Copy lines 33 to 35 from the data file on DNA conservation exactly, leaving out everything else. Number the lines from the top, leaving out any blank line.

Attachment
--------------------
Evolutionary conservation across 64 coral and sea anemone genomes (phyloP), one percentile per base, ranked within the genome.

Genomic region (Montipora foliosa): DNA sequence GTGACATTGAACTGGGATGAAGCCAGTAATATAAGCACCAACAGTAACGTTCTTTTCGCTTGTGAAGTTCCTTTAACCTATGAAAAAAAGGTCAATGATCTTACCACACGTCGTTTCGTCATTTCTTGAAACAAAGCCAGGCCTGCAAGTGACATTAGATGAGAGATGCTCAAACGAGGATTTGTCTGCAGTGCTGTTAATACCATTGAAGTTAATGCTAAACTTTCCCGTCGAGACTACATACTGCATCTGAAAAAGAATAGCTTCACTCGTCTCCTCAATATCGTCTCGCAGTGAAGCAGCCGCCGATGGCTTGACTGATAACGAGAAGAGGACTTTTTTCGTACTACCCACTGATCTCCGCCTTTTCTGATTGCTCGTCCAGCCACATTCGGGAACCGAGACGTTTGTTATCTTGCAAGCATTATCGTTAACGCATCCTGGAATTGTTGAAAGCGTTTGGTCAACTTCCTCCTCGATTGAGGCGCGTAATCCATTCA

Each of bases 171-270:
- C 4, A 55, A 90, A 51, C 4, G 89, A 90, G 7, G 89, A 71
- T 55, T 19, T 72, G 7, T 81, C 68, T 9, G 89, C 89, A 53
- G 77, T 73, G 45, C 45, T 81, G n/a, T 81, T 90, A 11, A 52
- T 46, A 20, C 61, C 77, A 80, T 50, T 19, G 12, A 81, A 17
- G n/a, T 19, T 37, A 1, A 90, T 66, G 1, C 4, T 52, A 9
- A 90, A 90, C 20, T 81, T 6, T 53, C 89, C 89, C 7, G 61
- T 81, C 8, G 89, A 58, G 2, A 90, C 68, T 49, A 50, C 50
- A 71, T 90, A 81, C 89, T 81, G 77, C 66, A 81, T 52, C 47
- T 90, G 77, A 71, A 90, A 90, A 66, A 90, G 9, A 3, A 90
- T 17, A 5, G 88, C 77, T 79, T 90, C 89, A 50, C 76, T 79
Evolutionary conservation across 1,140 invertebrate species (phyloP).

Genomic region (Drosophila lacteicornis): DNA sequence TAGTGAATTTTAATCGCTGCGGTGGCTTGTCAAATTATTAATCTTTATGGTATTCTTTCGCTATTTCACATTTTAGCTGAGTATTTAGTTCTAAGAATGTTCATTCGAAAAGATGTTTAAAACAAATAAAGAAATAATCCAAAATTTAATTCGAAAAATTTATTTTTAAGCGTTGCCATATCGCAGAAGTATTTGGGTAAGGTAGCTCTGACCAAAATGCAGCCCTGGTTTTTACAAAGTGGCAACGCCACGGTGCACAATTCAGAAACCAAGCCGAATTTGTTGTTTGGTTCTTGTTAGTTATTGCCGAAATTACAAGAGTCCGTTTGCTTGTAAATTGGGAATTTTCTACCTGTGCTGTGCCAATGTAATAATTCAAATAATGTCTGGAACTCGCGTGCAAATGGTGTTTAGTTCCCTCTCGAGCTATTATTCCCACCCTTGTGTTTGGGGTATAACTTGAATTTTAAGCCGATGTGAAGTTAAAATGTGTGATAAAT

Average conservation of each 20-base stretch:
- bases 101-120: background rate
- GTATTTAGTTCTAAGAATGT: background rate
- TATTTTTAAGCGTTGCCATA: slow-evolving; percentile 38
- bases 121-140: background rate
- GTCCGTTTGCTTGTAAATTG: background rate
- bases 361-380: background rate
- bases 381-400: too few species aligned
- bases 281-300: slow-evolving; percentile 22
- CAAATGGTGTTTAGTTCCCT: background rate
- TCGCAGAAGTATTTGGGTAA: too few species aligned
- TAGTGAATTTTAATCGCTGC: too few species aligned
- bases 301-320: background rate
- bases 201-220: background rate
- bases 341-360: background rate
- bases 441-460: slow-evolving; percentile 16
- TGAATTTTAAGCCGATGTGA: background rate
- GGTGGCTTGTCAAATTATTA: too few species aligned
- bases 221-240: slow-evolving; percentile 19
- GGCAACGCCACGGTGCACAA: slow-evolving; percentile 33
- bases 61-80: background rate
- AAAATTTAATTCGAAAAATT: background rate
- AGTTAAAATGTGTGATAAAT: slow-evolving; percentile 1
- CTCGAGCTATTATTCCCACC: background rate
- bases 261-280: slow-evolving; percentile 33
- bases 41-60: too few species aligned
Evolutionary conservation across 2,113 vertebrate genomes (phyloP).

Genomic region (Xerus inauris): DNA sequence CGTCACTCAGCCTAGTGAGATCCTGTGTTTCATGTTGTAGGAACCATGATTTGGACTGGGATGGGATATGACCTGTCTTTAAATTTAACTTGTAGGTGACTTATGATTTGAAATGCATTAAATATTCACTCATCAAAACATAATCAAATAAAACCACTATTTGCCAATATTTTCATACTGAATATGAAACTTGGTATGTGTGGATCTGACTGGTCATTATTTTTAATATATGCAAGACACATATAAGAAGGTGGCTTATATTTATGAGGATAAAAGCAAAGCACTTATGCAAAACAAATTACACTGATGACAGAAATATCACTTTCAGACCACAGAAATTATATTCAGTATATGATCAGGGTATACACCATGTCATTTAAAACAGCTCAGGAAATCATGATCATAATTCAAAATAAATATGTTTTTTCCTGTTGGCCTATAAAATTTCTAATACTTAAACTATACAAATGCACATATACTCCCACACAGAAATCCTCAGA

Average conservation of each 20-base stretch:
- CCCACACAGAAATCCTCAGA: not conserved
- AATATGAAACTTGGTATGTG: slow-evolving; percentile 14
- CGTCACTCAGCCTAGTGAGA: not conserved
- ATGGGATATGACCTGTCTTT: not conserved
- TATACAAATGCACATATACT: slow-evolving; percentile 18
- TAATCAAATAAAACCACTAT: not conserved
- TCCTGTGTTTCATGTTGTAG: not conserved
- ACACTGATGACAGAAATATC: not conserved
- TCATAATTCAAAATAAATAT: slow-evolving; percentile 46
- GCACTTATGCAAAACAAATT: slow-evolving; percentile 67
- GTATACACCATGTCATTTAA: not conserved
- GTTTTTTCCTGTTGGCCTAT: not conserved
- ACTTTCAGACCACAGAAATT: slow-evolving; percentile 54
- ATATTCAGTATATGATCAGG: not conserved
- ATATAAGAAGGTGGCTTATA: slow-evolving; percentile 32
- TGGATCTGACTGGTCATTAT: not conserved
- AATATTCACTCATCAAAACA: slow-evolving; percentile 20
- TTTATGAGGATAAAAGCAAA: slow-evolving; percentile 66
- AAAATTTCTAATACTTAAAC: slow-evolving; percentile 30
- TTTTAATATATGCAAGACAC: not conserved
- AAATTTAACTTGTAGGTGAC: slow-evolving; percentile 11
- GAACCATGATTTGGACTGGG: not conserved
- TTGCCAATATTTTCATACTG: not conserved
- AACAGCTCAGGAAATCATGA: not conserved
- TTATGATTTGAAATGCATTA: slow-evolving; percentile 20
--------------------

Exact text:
- GGTGGCTTGTCAAATTATTA: too few species aligned
- bases 221-240: slow-evolving; percentile 19
- GGCAACGCCACGGTGCACAA: slow-evolving; percentile 33